1 / 10
Isao Aoki had one of the most distinctive putting styles ever seen, with his hands held low and the toe of the club pointing high. But Aoki didn’t need his putter for his most famous accomplishment – a holed-out wedge for an eagle-3 on the final hole at Waialae Country Club to become the first Japanese player to win on the PGA Tour. For Aoki, who topped the Japan Golf Tour money list five times between 1976 and 1981, it was his only PGA Tour win.
2 / 10
In 2000, Paul Azinger was seven years removed from a diagnosis of cancer that caused him to miss most of the 1994 season. He hadn’t won since the 1993 PGA Championship. "I had no doubt I was never going to win again, I was playing so bad," he said of his recovery. "Winning was not an option. I just didn't see it coming back.” His game started to improve in 1999, though, and he finally returned to the winner’s circle by going wire to wire for a seven-shot margin in Hawaii.
3 / 10
Ted Makalena became the first Hawaiian-born winner of the Hawaiian Open, shooting a tournament-record 271 to defeat Billy Casper and Gay Brewer by three shots. It was his only PGA Tour win. Two years later, Makalena died at age 34 from injuries suffered in a swimming accident in Waikiki.
4 / 10
Lee Trevino had won only once on the PGA Tour, but it was a biggie – the 1968 U.S. Open. In November of that year, Trevino won again, taking the Hawaiian Open, the next-to-last event of the season. He took $10,000 of his $25,000 winner’s purse and used it to set up a trust fund for the children of 1966 Hawaiian Open winner Ted Makalena, a close friend who had died two months earlier in a swimming accident.
5 / 10
Jack Renner was the victim of Isao Aoki’s spectacular finish to the 1983 Hawaiian Open, a hole-out eagle for a one-shot win. A year later, it was as if the golf gods felt like they owed him one. Wayne Levi led for the first 17 holes of the final round, but missed several putts that could have allowed him to coast home. Instead, Renner tied for the lead with a birdie at the 18th, then watched Levi miss a 4-footer for the win. In the playoff, Renner won when Levi three-putted the second extra hole.
6 / 10
Even though he was only 16 (and barely over 5 feet tall) in 2007, Tadd Fujikawa already had made a name for himself by becoming, in 2006, the youngest player ever to qualify for the U.S. Open (a record that has since been broken). In 2007 Honolulu native Fujikawa, then 16 years and 4 days old, became the second-youngest player to make a 36-hole cut in an official PGA Tour event. He did it in dramatic fashion, too, making a 15-foot eagle putt on his 36th hole.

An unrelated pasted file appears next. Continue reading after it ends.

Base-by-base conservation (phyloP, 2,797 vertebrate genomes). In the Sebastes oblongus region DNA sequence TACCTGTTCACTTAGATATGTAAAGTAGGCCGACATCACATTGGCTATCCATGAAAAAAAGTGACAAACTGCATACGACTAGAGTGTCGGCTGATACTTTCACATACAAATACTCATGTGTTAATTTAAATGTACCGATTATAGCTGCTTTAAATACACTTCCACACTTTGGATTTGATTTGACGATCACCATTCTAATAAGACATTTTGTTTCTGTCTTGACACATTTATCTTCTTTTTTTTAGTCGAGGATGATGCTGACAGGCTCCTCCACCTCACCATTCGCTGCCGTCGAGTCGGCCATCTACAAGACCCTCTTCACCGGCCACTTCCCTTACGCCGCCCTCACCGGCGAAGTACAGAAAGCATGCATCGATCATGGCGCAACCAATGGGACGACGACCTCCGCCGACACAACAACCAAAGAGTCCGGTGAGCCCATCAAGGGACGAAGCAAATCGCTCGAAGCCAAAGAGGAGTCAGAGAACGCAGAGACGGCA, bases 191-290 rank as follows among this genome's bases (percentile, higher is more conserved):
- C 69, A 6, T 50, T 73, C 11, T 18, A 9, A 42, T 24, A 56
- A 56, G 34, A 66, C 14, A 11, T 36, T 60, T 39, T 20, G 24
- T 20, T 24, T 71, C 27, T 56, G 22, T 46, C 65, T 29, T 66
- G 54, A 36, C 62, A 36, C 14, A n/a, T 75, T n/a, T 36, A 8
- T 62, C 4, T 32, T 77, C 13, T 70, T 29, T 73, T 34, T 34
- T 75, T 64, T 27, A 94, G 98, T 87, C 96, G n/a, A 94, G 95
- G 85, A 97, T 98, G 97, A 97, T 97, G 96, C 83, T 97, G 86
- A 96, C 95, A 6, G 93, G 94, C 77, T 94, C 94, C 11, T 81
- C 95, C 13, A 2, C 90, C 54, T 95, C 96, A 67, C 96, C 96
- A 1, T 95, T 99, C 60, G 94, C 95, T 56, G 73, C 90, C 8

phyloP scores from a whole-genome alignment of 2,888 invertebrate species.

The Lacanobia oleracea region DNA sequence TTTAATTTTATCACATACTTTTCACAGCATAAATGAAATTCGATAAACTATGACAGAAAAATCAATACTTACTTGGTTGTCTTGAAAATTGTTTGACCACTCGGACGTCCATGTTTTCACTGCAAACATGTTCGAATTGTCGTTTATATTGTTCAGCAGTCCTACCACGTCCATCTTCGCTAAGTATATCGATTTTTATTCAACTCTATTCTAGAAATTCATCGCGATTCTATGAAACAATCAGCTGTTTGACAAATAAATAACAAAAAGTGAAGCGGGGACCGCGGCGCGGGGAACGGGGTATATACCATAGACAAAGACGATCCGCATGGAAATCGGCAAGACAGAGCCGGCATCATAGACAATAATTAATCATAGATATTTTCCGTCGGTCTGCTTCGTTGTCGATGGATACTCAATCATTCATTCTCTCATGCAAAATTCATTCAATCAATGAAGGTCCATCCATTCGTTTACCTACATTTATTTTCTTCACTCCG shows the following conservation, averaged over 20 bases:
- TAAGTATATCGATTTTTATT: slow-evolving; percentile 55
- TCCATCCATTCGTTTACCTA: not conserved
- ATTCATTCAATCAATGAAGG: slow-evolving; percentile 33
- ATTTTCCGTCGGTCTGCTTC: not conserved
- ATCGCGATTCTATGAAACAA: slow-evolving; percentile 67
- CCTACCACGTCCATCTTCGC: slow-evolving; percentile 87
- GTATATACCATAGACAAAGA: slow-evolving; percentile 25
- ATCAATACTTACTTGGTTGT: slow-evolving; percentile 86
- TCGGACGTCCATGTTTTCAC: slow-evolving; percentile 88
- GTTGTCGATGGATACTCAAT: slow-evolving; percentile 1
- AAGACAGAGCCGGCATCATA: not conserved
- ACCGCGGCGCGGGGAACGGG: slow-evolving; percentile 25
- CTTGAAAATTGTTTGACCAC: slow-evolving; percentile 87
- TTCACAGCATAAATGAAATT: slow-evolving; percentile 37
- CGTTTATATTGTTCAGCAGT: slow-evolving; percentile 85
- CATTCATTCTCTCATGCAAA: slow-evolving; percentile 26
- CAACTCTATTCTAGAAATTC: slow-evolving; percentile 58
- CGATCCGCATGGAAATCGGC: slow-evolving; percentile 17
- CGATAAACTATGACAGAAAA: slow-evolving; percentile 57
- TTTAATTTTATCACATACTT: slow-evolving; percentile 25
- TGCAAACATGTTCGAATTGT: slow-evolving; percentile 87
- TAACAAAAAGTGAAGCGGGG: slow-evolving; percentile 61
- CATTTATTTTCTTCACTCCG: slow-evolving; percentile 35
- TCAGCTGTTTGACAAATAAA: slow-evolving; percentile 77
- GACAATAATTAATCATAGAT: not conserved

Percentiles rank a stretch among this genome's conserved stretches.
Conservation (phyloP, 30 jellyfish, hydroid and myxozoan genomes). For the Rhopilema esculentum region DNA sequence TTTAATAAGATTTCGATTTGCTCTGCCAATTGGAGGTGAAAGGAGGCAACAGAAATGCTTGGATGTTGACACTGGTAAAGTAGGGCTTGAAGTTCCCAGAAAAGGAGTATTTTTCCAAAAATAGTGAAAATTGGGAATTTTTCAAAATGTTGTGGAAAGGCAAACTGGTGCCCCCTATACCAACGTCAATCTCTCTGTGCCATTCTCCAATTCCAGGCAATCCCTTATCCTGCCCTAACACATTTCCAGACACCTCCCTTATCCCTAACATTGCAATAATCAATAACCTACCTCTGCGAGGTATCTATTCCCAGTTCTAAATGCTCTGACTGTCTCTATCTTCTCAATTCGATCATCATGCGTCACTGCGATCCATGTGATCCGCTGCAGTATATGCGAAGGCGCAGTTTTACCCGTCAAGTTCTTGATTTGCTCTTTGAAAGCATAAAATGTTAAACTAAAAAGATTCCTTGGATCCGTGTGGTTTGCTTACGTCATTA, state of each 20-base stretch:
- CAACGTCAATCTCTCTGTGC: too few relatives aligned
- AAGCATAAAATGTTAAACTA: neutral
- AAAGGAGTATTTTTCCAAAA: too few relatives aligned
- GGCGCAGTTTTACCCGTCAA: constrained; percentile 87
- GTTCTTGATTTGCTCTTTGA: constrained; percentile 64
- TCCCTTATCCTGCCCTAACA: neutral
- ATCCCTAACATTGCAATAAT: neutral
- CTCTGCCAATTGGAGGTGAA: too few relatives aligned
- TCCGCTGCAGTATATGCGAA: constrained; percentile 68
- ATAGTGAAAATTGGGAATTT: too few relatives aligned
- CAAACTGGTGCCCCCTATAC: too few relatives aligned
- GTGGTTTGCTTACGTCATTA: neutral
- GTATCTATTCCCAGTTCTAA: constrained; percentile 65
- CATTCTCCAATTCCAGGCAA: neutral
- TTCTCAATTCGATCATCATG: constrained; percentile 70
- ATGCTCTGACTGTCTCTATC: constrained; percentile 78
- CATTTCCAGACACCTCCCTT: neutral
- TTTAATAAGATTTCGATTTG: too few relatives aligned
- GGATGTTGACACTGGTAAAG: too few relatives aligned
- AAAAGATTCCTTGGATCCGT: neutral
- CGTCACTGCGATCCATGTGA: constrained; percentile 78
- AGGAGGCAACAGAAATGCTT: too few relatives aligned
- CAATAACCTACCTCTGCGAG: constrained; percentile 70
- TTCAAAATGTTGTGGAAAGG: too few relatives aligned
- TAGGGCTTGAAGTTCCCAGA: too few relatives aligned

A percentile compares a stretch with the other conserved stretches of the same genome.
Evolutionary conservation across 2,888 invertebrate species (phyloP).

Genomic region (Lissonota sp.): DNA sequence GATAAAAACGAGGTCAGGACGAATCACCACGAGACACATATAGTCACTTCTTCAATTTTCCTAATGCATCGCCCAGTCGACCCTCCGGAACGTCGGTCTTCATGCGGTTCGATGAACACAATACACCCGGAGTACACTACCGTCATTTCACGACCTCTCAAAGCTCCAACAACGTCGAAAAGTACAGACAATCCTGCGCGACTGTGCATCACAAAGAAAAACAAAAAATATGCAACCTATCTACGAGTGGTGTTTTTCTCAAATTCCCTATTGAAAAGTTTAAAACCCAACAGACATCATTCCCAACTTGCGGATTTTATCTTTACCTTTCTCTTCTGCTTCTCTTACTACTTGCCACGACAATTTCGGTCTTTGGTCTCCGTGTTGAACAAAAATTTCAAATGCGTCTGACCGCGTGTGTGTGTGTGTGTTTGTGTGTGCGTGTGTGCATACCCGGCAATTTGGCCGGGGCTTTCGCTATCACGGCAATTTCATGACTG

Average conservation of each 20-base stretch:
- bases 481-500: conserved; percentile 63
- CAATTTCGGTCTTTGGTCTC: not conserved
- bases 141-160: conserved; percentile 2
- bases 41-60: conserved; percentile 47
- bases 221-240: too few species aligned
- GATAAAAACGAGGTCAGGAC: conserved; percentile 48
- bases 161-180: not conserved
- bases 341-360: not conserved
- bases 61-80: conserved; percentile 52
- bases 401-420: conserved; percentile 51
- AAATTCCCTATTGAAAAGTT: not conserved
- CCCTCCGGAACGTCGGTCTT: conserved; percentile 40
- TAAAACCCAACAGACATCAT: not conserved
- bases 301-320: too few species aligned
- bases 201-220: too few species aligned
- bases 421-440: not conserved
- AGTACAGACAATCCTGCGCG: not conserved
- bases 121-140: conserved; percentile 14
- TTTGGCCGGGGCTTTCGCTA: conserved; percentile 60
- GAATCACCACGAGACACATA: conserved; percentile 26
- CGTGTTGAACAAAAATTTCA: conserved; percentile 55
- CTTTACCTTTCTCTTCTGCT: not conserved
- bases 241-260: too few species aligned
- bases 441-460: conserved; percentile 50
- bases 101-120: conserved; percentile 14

7 / 10
Ernie Els became the first player in 13 years to win the first two events of the season, holing a 43-foot birdie putt on the second extra hole to beat Aaron Baddeley. Baddeley, whose 10-foot birdie putt on the 72nd hole had forced the playoff, was playing in his first tournament as a PGA Tour member.
8 / 10
Hawaii native Michelle Wie was 14 when she received the first of four consecutive sponsor exemptions to her hometown PGA Tour event. The fourth, and youngest, female to play in a PGA Tour event, she shot 72-68—140, missing the cut by just one stroke. (The 68 was the lowest score ever by a female in a PGA Tour event.) Her 140 total would be, by seven shots, her best score in four Sony Open appearances.
9 / 10
David Ishii, a native Hawaiian of Japanese descent, had already won 10 times on the Japan Golf Tour when he teed it up in the 1990 Hawaiian Open. There, he shot a 9-under 279 to defeat Paul Azinger by one shot and join Ted Makalena as the only Hawaiian-born winners of this event. Afterward, he was almost apologetic. "Every break that could happen for me did happen," he said. "I didn't win it. I shot par and everyone else let me have it."
10 / 10
Justin Thomas was as hot as a Hawaii volcano in January 2017. In the opening event of the year, the Tournament of Champions, he shot 22 under and won by three. But he was just getting started. The very next week, in the opening round of the Sony Open in Hawaii, he shot 59, becoming the youngest player (23) in PGA Tour history to break the 60 barrier. He opened and closed his historic round with eagles. He didn’t break 60 again that week, but he finished at 27 under, winning by seven shots.
Image of Bryson DeChambeau and how his body has transformed, through the years, from an NCAA champion to becoming a multiple PGA Tour winner.
Here's a look at some of the best photos of the Match II with Tiger Woods, Peyton Manning, Phil Mickelson and Tom Brady from Medalist Golf Club.
A look at some of the best photos from the TaylorMade Driving Relief, won by the team of Rory McIlroy and Dustin Johnson.